Yankees History: Aaron Boone’s postseason moment of glory in 2003
By Scott Roche
It is stuff that players dream about when they are young fans. Game 7 of the American League Championship Series at Yankees Stadium, wearing the pinstripes. One swing of the bat that can be historic. That’s what Aaron Boone faced on a cold October night in 2003.
On a roster filled with stars, sometimes it’s the unlikeliest of heroes that shine in October baseball. That was Boone, who entered the game as a pinch-runner for Ruben Sierra, who drew a pinch-hit walk in the eighth inning. Tied 5-5 with the Red Sox in the bottom of the 11th inning, Boone took advantage of his one opportunity in the batter’s box.
The first pitch he saw to open the inning from Red Sox knuckleballer Tim Wakefield he launched into the left-field seats for a 6-5 win to send the Yankees to the World Series and capture the American League pennant. Boone was just 3-for-16 in the series prior to that at-bat. That was a simple case of throwing the stats out the window.
All that was needed was one good swing and Boone provided it. The game would go down as one of the top moments in Yankees playoff history. Not just because of Boone’s heroics, but also what lead up to his moment three innings earlier.
Trailing Boston ace Pedro Martinez 5-2 in the bottom of the eighth inning and down to their final six outs, with help from Boston manager Grady Little, the Yankees were able to pull off one of the greatest playoff comebacks.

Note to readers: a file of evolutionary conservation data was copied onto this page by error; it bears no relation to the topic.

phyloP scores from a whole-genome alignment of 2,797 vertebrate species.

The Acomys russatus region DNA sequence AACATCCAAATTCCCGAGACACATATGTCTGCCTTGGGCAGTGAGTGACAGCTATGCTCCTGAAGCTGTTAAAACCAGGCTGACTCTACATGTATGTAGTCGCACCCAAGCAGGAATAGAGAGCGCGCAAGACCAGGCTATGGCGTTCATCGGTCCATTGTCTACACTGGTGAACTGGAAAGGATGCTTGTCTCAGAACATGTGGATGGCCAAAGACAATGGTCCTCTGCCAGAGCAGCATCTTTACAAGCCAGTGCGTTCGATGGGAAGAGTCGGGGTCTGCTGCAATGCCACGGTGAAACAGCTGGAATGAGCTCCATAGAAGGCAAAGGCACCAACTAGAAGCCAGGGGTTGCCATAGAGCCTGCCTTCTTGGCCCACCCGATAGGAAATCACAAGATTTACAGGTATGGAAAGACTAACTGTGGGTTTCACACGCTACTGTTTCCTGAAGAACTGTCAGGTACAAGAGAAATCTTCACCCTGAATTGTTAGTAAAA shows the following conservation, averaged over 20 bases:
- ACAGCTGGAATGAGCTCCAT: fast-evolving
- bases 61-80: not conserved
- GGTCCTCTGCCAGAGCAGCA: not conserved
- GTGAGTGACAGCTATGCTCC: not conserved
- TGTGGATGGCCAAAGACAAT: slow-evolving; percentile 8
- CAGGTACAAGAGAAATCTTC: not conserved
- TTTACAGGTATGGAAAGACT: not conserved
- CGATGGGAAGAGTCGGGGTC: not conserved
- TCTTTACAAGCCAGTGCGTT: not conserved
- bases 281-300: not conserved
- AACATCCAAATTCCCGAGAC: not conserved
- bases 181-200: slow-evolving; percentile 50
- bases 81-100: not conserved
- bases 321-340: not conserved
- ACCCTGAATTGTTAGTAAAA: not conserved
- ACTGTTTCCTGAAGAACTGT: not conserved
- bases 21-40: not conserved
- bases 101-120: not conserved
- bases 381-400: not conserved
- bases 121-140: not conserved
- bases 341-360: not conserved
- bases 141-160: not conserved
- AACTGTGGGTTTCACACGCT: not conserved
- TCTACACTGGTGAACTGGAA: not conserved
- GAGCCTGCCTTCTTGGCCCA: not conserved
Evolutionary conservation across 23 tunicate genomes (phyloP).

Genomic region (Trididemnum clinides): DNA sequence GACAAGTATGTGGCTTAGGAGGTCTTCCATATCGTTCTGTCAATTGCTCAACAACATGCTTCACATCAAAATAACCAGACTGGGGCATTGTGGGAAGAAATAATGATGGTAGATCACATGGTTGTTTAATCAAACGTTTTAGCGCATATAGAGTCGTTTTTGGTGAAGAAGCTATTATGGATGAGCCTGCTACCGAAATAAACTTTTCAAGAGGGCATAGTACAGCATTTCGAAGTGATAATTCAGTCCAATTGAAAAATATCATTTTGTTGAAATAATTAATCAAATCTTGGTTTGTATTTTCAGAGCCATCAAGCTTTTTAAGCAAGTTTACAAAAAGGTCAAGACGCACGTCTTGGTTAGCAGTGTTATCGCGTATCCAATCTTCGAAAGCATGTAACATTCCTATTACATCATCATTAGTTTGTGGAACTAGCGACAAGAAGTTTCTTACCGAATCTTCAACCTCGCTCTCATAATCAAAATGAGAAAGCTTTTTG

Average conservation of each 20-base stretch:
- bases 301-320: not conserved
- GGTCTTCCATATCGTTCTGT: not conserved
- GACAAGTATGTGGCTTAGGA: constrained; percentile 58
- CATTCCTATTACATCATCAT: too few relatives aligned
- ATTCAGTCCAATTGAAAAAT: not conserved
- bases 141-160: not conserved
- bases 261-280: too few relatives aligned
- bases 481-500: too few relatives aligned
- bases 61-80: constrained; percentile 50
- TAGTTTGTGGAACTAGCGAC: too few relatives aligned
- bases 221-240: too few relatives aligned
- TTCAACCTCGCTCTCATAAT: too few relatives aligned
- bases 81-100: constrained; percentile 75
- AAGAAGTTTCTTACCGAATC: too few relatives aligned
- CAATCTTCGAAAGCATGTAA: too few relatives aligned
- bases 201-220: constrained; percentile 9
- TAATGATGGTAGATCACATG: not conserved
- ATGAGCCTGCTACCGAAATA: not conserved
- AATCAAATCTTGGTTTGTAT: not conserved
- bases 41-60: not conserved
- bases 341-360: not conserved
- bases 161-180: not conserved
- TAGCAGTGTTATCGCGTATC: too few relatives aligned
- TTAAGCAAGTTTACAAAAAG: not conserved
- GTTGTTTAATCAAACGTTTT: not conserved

Derek Jeter doubled and a single from Bernie Williams brought the Yanks within 5-3. After a trip to the mound by Little, he incredibly left Martinez in the game. Hideki Matsui delivered an RBI double and then a bloop double from catcher Jorge Posada tied the game.
From there, the game was turned over to the Hall of Famer Mariano Rivera who pitched three scoreless innings on 48 pitches to set the stage for Boone against Wakefield in the home half of the 11th.
On a roster filled with anyone else that could have been a hero, it was Boone to the rescue for the Yankees with his pennant-winning blast. His home run is often mentioned with Bucky Dent’s blast at Fenway Park in the one-game playoff in 1978 as memorable postseason homers.
The Yankees would go on to lose the World Series to the then-Florida Marlins, but at least on one night in October 2003, the Yankees future manager had his moment to shine.